• The Nazis eliminated Jewish names from the German spelling alphabet. Now the names are to return, at least symbolically

Could you spell that please? The phonetic alphabet makes it easier

  • Is the expression ‘Just Deserts’ or ‘Just Desserts’? And what does it mean?

‘Just desserts’ is popular, but it’s not right

When was writing invented?

Elsewhere on the blog:

Around the web – November 2020

Here are November‘s most popular news stories and blog articles about language and translation.

There are parallels between the two processes—as Charles Darwin saw

American Presidents helped certain words join everyday vocabulary

Do you know your panification from your proofing?

The Afternoon Meal (La Merienda) by Luis Meléndez, c. 1772 (Metropolitan Museum Of Art, The Jack And Belle Linsky Collection, 1982 // Public Domain)

P.S. Do check out the 2020 Freelance translator survey that Inbox Translation has just published. It’s very detailed and packed with everything from rates and professional development to information about pets and dreams!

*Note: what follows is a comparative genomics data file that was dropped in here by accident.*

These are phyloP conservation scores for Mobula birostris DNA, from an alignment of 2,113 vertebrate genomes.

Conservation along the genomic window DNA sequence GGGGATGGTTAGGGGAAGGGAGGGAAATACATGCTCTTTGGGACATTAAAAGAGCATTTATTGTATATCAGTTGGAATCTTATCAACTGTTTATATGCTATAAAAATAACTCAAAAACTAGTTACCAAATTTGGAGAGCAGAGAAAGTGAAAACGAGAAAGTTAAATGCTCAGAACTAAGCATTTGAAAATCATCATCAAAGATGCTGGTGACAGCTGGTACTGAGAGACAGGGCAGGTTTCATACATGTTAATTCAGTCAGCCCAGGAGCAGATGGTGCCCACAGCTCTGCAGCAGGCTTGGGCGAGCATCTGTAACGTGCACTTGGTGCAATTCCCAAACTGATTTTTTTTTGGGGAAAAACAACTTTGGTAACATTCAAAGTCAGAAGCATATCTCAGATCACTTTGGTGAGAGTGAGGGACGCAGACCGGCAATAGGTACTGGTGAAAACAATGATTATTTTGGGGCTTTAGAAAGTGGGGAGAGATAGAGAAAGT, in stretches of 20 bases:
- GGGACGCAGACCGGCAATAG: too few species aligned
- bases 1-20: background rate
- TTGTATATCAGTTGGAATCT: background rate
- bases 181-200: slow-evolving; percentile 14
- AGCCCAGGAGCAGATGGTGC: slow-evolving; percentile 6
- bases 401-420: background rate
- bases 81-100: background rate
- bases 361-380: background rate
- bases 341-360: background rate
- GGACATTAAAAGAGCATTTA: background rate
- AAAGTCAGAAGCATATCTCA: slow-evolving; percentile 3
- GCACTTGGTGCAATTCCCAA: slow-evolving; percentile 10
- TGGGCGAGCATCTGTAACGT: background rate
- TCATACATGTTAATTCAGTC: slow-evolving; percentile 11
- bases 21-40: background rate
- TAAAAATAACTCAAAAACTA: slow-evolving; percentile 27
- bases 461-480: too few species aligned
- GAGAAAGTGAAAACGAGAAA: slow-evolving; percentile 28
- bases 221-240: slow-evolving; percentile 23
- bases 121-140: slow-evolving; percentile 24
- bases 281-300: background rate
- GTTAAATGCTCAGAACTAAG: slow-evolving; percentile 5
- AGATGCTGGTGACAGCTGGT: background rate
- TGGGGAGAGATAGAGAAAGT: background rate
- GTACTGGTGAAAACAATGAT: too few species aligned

Elsewhere on the blog:

Around the web – October 2020

Here are October’s most popular news stories and blog articles about language and translation.

  • Ten strategies which can help you make your business more resilient and capable of coping with threats

Future-proof your business says Ewa Jasinska-Davidson

The battle against racist language is too important to trivialise

In defence of jargon

Paleontologists in a virtual conference found themselves at the mercy of an overzealous profanity filter.

See also: